Nikon ended the long wait, unveiling its new 36.3-megapixel FX-format professional Nikon D800, which it claims ‘delivers unprecedented levels of depth and detail’ and allows users to shoot broadcast quality video.
What’s more, Nikon claims the Nikon D800 is not a successor to its popular full frame DSLR, the Nikon D700, but instead offers a potential to rival medium format cameras.
The Nikon D800, price slated to be £2399.99, will be available from 12 April, its UK release date.
Chris George, editor of our sister magazine, N-Photo, was invited to have a hands-on with the new Nikon DSLR prior to the announcement of the Nikon D800 release date. Watch our video below to see his first impressions. Or continue to read more about the Nikon D800 specs as this story continues after the video.
The Nikon D800’s 36.3-megapixel FX-format (full-frame) CMOS sensor offers photographers what Nikon claims are unprecedented levels of detail and tonal range. To this end the new Nikon camera boasts 12-channel readout with 14-bit A/D conversion and high signal-to-noise ratio, along with an ISO range of 100–6400, which is extendable up to 25600 (equivalent) and down to 50 (equivalent).
What’s more, the camera’s intelligent noise reduction systems manage noise without sacrificing fine details, allowing superb flexibility under all lighting conditions: images are crisp and clean, even at higher ISO settings.
The Nikon D800 also comes equipped with the manufacturer’s next-generation EXPEED 3 image-processing engine, offering 16-bit image processing that Nikon says can deliver smooth gradations with abundant detail and tone all the way up the scale to pure white, even when shooting in JPEG.
Nikon also claims the D800 can meet professional demands for video, shooting full HD (1080p) movies in frame rates of 30p, 25p and 24p, with 60p, 50p and 25p options at 720p. Movie clips can be up to 29:59 minutes long. As with the recent Nikon D4, full HD recording is possible in both FX and DX based formats.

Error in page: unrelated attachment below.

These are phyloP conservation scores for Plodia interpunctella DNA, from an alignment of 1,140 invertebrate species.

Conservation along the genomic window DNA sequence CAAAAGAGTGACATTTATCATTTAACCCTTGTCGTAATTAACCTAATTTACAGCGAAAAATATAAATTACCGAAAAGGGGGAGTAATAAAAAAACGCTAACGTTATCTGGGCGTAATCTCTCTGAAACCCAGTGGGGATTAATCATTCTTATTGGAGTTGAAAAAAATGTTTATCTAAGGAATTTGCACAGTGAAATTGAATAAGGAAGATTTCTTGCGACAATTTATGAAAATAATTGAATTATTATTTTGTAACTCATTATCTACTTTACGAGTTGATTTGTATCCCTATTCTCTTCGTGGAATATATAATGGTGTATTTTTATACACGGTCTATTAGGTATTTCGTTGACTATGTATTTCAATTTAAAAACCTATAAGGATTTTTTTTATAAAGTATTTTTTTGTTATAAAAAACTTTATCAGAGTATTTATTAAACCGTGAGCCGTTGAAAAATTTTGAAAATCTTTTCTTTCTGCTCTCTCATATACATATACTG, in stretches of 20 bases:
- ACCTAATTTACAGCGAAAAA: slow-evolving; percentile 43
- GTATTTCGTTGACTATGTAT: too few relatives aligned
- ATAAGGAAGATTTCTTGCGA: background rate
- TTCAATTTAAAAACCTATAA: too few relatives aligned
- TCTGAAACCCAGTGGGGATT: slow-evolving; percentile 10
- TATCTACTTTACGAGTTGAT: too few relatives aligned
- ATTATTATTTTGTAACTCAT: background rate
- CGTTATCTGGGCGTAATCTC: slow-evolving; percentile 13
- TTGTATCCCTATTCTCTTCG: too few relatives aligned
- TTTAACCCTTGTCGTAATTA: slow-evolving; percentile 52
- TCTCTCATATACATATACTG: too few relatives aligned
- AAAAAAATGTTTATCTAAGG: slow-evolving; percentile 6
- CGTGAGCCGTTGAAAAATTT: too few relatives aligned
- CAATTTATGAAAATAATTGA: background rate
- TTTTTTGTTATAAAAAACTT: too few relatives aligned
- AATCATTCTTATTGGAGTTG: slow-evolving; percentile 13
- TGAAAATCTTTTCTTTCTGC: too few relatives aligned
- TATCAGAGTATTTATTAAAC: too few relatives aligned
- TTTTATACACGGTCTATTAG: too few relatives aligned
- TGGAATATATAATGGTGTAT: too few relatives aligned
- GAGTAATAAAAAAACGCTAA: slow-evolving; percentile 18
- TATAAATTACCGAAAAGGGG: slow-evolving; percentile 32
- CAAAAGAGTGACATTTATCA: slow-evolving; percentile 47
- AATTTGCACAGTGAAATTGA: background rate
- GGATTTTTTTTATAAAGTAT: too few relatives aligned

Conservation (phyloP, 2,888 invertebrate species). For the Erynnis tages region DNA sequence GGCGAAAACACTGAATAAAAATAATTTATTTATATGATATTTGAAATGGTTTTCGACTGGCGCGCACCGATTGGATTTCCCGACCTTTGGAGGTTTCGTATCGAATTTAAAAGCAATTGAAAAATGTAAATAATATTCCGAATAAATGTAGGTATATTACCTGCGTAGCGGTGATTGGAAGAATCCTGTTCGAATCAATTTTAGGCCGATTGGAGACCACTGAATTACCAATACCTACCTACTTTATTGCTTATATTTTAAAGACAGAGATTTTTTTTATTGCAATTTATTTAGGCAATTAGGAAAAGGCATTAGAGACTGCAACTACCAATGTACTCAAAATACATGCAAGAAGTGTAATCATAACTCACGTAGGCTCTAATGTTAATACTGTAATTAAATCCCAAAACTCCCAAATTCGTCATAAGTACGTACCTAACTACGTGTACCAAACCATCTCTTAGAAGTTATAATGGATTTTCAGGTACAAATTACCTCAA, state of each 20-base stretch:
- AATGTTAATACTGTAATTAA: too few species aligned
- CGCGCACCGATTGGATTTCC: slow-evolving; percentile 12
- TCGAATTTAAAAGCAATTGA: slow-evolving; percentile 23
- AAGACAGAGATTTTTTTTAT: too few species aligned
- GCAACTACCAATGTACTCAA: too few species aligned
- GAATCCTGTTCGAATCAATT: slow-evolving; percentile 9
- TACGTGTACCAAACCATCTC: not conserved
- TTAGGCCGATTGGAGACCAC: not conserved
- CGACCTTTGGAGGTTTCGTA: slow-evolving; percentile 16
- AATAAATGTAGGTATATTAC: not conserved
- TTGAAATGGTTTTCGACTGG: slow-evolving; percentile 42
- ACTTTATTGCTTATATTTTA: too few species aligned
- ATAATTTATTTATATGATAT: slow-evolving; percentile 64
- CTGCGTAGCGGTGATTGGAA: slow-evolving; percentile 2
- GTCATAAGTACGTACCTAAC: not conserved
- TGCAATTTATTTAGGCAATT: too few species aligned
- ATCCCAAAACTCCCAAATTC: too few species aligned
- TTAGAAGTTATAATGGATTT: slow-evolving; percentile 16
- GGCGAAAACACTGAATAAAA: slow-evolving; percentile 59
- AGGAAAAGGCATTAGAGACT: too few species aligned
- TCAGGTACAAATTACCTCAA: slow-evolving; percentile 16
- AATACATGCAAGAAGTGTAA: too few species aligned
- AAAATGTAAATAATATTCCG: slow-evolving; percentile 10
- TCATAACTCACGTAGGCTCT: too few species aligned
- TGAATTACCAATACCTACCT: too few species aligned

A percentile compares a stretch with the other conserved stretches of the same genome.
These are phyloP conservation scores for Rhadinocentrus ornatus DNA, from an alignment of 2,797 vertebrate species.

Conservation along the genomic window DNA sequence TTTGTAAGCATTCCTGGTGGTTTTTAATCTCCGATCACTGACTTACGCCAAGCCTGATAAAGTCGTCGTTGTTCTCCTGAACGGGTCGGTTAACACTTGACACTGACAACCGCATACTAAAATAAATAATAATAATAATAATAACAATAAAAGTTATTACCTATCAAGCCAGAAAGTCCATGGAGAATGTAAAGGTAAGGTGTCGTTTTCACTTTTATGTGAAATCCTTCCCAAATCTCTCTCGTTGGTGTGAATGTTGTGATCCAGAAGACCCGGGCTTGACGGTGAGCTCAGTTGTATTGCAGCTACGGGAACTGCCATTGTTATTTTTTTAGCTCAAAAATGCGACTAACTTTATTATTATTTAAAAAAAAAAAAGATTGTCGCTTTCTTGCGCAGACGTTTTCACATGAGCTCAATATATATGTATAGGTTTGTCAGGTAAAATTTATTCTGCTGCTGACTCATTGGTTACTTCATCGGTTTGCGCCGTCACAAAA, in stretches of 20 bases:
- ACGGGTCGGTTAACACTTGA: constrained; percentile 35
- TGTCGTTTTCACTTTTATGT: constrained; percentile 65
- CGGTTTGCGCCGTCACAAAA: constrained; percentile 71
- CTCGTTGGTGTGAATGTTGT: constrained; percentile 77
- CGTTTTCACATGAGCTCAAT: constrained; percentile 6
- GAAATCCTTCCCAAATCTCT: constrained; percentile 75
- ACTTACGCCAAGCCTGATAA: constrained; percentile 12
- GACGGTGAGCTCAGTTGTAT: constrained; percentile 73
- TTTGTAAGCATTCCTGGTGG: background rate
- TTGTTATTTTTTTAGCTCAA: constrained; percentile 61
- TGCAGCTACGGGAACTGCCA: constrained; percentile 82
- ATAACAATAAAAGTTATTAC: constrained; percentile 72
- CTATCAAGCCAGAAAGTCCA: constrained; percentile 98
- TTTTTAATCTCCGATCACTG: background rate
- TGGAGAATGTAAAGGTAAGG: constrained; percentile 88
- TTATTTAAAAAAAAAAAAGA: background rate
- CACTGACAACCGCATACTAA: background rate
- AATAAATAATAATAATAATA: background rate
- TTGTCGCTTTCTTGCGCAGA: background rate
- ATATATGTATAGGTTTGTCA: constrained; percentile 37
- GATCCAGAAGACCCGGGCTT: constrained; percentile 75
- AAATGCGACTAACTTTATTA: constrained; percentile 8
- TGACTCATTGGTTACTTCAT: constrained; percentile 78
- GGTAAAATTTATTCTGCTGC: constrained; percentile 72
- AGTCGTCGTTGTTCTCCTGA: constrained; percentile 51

The D800 also features an external stereo microphone input for video and audio recording, as well as an audio out for external headphones so you can fine tune audio in isolation both before and during movie recording. A line input setting for PCM linear recorders is also provided.
For a great example of what the Nikon D800 is capable of in terms of video recording, the video below – Joy Ride, directed by Sandro – depicts a man travelling across Chicago on his motorcycle to attend the birth of his child. The short film was shot on a Nikon D800.
Finally, the Nikon D800 offers an uncompressed HDMI output for those who need the purest video output for professional quality editing. The D800 lets users output the uncompressed live view to external recorders and monitors. As with the Nikon D4, this data is output at the designated image size and frame rate, and is clean of the information overlay that can be simultaneously displayed on the camera’s TFT monitor.
Also on board the D800 is an Advanced Scene Recognition System with a new 91,000-pixel RGB sensor that analyses scenes. This detailed scene analysis is also utilised to support more accurate autofocus, auto exposure and i-TTL flash exposure results in a diverse range of compositional and lighting situations.
The Nikon D800 also implements Nikon’s Multi-CAM 3500FX AF system — with individually selectable or configurable 9-, 21- and 51-point coverage settings.
On the new Nikon DSLR the autofocus sensor module and algorithms have been re-engineered to improve low light acquisition sensitivity capabilities down to -2 EV (ISO 100, 20°C/68°F). The overall performance is similar to the Nikon D4, the company says.
Nikon is also promising fast start-up times of just 0.12 seconds on the D800, while release time lag is minimized to approx. 0.042 seconds, with continuous approx. 4 fps capability in FX-format and crop modes, pushed to approx. 6 fps capability in DX-format Crop mode with the optional Multi-Power Battery Pack MB-D12.
The D800’s glass prism optical viewfinder offers approximately 100% frame coverage and 0.7x magnification (50mm f/1.4 lens at infinity, -1.0m-1). Nikon is also launching a special edition of the D800 – the Nikon D800E, which comes with a modified optical filter.
Nikon claims the D800’s shutter unit has been tested to well over 200,000 cycles of release. For more details on this new Nikon DSLR, check out the Nikon D800 hands-on review on our sister website, TechRadar.